Yesterday I talked about planning for success with the focus being more on the big picture. It’s more of a “what do you need to accomplish in your homeschool?” line of thought. And, after reading a fellow Crewmate’s post on planning, I feel like I should have included a line about revisiting and adjusting as needed as failures do happen. But, after talking about the big picture, I thought it was good to spend some time in the nitty gritty of homeschooling and talk about lesson planning today.
Lesson Planning in Our Early Years
Back when I first began homeschooling the boys, I chose to use Catholic Heritage Curricula as our main “program” with a substitution of Math U See for math and the addition of Story of the World Volume one as part of a co-operative learning experience with another new to homeschooling family.
What I loved about it is that the program has lesson plans with one week spread over 2 days showing everything that you needed to do on a given day for a particular subject. They went even a step further by shading the list to reflect what was a ‘core’ subject (e.g. reading or math) which needed to be done and what subjects could be dropped if there just wasn’t time to do it.
The only ‘lesson planning’ I had to do was around math (which was simply going in order of the lessons and determining if they really needed all the pages per lesson or just a few) and the history we were doing in the co-op. A boon to me was that the other mom had taught social studies for years and we did the planning of what to do and who would ‘lead’ it together while the boys played.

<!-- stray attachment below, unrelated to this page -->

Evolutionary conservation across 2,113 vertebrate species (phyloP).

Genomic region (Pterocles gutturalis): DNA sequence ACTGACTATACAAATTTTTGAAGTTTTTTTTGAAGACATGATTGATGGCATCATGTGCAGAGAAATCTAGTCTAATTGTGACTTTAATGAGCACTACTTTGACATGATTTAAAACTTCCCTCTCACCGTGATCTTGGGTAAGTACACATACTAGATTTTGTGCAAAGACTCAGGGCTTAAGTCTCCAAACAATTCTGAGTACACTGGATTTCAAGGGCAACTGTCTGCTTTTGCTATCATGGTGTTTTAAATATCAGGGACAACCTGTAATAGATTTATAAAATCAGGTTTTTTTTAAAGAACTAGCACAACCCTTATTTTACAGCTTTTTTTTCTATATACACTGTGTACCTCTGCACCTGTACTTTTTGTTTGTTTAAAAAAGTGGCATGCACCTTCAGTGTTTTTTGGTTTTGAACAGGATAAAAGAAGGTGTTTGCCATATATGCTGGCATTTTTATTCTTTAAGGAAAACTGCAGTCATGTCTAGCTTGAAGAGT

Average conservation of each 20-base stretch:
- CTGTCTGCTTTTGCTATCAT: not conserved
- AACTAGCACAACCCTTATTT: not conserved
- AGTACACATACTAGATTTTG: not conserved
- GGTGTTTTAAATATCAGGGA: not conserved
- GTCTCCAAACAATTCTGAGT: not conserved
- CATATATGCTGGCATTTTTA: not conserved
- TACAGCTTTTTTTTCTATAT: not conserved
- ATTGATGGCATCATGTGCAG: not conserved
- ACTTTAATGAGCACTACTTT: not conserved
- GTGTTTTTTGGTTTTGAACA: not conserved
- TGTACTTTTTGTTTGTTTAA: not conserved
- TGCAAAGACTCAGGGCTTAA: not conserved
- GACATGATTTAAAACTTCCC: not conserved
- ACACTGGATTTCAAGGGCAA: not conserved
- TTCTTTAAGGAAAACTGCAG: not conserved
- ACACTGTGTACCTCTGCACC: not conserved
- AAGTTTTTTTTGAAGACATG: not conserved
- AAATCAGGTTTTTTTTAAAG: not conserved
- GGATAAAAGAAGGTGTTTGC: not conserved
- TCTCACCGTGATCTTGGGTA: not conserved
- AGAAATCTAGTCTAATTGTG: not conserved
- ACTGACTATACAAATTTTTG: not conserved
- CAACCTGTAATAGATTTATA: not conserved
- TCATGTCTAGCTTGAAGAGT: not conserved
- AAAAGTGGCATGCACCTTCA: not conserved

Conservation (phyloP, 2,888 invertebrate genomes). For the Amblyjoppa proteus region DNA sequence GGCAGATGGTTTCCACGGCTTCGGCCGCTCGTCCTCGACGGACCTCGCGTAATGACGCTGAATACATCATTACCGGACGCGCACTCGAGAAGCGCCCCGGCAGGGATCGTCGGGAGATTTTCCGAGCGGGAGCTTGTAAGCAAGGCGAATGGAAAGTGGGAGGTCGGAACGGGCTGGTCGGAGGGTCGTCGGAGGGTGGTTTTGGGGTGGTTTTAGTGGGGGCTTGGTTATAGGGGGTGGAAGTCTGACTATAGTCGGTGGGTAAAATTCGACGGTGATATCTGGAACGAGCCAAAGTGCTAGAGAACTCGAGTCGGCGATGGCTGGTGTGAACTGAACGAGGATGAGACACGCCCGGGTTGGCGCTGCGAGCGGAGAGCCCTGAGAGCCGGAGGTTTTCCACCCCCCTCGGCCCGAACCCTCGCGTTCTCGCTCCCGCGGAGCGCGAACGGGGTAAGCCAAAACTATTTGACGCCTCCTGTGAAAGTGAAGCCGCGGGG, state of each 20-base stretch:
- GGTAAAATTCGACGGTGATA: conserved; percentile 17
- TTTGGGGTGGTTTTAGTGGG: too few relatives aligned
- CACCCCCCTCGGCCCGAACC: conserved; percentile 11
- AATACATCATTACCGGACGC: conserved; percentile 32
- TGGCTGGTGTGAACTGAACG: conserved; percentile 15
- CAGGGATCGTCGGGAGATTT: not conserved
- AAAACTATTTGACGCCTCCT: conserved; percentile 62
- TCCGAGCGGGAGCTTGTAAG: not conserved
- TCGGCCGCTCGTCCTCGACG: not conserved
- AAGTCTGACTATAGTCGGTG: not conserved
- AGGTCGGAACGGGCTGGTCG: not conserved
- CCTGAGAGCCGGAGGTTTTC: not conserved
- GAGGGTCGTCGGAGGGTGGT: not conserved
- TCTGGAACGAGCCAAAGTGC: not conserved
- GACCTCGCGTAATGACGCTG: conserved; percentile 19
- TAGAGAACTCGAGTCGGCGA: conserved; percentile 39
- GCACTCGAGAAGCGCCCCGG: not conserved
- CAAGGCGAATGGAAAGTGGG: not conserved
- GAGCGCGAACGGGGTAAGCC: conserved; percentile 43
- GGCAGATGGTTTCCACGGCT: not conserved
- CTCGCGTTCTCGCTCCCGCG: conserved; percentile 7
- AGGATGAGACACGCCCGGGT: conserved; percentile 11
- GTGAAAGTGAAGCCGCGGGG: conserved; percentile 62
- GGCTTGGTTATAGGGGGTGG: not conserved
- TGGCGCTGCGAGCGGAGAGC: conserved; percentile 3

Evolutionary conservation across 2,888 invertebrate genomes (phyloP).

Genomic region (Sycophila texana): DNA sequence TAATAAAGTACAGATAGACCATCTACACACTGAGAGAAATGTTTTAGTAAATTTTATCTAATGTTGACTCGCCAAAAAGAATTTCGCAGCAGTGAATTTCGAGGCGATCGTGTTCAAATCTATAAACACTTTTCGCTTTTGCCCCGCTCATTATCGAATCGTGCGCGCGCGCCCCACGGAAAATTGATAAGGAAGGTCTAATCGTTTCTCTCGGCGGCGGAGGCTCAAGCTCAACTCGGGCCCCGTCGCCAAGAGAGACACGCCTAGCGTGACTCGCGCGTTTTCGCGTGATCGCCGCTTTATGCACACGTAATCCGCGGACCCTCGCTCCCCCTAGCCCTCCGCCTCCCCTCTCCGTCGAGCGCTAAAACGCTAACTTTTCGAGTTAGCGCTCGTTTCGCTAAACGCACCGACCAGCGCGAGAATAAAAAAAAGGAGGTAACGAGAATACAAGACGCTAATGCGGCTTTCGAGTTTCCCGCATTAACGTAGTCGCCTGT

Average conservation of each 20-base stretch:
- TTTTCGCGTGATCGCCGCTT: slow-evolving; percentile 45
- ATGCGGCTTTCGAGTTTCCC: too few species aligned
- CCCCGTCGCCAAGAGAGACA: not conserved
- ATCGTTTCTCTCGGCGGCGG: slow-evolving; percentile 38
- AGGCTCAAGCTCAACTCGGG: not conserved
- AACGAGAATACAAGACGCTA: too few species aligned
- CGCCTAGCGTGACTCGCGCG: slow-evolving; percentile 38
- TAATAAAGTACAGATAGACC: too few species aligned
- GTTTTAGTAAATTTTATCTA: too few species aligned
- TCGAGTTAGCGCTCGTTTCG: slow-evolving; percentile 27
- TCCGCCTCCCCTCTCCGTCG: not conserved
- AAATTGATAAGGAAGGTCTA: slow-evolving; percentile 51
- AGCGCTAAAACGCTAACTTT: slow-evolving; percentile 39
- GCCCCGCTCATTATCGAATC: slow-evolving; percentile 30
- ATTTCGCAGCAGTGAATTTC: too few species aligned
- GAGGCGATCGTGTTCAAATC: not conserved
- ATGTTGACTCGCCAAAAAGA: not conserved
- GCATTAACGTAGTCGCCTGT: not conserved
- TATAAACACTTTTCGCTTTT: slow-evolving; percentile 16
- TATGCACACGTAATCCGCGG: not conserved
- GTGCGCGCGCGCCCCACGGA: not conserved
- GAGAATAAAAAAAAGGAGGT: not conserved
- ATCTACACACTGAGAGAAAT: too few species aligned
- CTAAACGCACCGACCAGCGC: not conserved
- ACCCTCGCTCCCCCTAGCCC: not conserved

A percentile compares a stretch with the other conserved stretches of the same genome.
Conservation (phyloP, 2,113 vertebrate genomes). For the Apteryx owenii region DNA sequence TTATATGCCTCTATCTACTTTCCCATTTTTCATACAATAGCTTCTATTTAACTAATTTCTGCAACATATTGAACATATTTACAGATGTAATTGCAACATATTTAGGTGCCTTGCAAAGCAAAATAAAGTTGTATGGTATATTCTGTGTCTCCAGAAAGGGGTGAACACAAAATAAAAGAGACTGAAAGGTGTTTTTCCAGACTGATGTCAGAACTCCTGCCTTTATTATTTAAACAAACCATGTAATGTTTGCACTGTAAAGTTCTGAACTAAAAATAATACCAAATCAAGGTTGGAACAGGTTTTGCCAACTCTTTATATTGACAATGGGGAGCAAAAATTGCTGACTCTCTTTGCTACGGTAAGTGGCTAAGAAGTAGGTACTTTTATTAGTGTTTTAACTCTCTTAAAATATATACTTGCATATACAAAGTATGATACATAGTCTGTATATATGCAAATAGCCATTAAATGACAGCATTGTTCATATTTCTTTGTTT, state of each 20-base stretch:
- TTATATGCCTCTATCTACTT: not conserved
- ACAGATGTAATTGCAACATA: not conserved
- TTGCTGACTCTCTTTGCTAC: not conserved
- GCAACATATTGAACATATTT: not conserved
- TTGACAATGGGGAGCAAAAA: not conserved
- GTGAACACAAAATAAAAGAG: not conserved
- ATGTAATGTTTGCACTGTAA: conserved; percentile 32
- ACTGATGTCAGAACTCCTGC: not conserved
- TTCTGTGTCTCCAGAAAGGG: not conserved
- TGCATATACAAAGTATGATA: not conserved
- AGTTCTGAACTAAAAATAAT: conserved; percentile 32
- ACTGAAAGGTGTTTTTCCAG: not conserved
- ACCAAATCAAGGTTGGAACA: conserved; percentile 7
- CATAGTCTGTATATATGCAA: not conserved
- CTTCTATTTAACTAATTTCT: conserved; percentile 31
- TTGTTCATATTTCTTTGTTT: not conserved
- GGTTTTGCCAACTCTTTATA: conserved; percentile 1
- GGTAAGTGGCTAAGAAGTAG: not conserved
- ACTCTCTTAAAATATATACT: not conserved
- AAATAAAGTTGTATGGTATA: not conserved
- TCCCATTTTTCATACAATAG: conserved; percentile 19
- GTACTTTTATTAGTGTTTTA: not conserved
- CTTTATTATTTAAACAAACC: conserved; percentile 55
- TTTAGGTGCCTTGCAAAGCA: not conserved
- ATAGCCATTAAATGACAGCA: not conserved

Lesson Planning Today (Especially High School)
Over the years, I moved away from CHC’s materials (mostly as the boys aged and until recently they didn’t have those nice 2 page per week spreads past 4th grade.) Some programs we have used or currently use provide some structure to what the student should be doing. Sonlight, which we used last year for social studies, and Notgrass’ Uncle Sam and You, which my 8th grader is currently using, do this. And, last year I purchased lesson plans specific for my high school student’s Biology class. (Visit my Virtual Curriculum Fair Posts to see more specifics about curriculum and other studies.)